When that conversation ended SIX hours later, I opened Instagram and saw that Thomas Rhett posted a video of an unreleased new one titled “What’s Your Country Song.” It name drops a lot of the classic country songs that I grew up on and I’m guessing that you did too.
Songs like “Chattahoochee,” “Strawberry Wine,” “Friends in Low Places,” and then goes back even further to songs like “Family Tradition,” “Mama Tried,” and “I Was Country When Country Wasn’t Cool.”
I am so thankful to have grown up during the ’90s. Born in 1992 and starting talking by singing along with Alan Jackson, Trisha Yearwood, and all of the other amazing artists of the ’90s. And as much as people complain about today’s country artists, at least we know that they grew up on mostly the same thing that we did. It’s pretty clear in this new Thomas Rhett song.
Except recently I heard an artist say he grew up on people like Thomas Rhett and that made me cringe, mostly because it made me feel old AF. I grew up listening to his dad…
Anyways, moving on…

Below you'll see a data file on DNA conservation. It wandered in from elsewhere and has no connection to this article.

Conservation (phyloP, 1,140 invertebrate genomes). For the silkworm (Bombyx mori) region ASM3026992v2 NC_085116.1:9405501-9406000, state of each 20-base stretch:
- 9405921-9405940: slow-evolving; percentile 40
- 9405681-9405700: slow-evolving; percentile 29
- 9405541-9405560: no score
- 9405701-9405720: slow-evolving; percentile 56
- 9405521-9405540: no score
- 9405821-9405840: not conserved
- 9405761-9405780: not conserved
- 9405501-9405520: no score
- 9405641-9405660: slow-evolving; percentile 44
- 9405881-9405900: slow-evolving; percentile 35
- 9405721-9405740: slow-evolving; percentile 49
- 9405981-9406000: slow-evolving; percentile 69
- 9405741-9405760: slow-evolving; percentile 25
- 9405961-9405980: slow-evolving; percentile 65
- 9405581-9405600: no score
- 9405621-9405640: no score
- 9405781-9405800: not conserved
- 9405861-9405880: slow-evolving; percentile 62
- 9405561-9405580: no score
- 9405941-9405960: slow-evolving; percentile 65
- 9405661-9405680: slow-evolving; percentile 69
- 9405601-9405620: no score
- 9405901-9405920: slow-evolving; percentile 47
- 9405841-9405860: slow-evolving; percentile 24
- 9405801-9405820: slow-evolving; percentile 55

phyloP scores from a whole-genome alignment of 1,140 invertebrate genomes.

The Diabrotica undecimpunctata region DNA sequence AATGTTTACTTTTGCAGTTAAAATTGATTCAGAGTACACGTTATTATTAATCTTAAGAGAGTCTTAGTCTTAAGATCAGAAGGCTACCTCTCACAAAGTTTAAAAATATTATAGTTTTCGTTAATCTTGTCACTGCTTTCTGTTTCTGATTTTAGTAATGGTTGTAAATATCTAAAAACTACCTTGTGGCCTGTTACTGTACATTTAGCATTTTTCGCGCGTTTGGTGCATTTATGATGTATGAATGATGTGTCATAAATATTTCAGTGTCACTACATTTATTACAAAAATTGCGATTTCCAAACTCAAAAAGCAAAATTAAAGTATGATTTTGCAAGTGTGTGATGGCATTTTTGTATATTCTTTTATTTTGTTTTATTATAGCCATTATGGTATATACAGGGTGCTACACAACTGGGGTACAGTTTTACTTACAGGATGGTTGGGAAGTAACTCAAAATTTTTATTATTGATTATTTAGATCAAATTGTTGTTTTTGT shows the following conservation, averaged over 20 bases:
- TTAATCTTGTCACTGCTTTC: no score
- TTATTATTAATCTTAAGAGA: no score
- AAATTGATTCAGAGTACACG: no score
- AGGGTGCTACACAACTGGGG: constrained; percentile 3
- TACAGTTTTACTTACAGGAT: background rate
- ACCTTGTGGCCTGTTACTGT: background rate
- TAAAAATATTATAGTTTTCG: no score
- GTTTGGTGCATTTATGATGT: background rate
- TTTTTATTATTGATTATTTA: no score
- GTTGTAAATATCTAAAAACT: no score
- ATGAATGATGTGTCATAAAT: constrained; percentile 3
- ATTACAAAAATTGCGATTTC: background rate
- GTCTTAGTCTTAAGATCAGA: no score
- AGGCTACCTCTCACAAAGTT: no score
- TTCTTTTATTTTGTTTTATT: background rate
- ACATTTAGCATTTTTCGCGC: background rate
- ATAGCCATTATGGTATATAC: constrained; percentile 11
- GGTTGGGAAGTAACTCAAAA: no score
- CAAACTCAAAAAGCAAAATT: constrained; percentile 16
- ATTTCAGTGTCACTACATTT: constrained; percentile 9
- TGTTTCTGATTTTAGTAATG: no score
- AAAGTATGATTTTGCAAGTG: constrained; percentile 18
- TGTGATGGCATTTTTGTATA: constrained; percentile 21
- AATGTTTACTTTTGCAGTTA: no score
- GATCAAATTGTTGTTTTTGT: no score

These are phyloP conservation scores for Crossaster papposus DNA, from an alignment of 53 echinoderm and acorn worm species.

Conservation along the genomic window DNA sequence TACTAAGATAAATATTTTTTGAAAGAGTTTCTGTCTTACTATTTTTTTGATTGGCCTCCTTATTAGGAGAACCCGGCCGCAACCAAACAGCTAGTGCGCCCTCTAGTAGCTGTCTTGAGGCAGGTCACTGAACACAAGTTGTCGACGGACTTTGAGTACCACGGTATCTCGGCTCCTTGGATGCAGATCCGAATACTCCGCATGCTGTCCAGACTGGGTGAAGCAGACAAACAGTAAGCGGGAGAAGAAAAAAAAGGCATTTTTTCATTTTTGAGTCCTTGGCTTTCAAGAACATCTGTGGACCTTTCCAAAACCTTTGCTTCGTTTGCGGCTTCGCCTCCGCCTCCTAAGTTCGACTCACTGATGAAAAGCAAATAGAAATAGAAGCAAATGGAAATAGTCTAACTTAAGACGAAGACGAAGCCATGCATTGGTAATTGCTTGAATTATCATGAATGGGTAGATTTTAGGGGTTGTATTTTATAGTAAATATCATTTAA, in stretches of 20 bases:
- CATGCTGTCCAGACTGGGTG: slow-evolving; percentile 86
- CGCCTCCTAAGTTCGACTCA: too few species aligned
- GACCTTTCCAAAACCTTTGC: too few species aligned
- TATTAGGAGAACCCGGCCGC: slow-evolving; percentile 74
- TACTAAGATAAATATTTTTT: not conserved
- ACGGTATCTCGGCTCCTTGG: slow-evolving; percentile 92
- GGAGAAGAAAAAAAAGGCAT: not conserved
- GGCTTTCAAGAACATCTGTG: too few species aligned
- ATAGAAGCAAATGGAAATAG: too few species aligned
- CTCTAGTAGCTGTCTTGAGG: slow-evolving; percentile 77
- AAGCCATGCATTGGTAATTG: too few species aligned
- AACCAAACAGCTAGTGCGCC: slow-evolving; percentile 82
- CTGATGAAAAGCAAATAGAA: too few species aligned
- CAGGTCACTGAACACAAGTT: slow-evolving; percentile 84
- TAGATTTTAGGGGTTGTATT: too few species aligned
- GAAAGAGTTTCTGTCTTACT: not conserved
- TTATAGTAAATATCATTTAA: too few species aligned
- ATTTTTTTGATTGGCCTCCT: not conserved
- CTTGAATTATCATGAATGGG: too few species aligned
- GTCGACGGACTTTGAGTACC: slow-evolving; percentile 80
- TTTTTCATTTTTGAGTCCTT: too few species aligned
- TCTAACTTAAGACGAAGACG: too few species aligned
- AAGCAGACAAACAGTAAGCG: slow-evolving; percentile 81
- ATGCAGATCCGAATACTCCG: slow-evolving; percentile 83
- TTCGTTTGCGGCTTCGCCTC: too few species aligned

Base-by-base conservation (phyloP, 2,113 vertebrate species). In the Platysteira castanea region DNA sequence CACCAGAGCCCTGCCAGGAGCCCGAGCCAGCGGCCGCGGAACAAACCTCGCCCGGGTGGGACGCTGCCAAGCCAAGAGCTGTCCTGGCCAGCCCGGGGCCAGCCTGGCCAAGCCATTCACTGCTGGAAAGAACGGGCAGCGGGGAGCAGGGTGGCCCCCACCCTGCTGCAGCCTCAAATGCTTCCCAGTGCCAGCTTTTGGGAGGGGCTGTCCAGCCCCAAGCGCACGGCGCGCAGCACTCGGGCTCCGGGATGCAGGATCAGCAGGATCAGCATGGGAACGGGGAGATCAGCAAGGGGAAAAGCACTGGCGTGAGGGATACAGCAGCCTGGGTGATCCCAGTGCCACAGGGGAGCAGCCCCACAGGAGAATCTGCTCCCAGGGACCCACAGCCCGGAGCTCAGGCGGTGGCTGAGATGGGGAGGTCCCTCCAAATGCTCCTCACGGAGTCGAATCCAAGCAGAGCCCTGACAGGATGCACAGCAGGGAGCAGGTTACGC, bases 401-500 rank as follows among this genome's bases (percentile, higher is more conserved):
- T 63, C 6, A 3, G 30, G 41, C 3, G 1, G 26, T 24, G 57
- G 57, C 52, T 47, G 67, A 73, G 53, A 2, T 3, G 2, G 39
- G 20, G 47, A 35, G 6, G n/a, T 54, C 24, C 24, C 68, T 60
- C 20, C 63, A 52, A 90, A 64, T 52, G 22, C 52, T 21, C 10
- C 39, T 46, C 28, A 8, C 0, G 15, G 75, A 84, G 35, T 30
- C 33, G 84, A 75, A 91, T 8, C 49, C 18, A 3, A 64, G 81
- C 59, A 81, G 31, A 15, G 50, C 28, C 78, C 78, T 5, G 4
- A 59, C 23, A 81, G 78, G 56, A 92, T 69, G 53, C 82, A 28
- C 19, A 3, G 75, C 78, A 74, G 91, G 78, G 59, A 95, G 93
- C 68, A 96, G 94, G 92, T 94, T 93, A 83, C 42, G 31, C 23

Do you ever stop to wonder what country music is going to sound like 20 years from now? Do you stop and think what country music is going to sound like after this pandemic is over? Do you think artists are writing differently during this time? Do you think the loss of some major legends of our childhood, like Joe Diffie and John Prine, are influencing their writing?
Because I do. Granted, I have a tolerance for a little bit of “pop-country,” I still prefer where it came from. I liked this TR song and as soon as it started, I thought, “yeah, I did grow up on a tractor and my dad did let me drive.” But I do sometimes wonder what the world will look like when this thing is over. I wonder what music will feel like when this is over. And then I wonder what the future holds. I wonder what will kids today say about the country they grew up on 20 years from now.
All I know is that for now, I’m thankful that we have right now. I’m thankful we have our experiences of the past. I’m thankful for how I grew up. I’m thankful for what I’ve known up until this point and how that is getting me through this moment. Lastly, I’m thankful for artists reminding us that we’re all in this together.
And finally, I’m joining the regular Whiskey Riff conversation and asking Thomas Rhett to PLEASE release more songs like this, because this is what we need.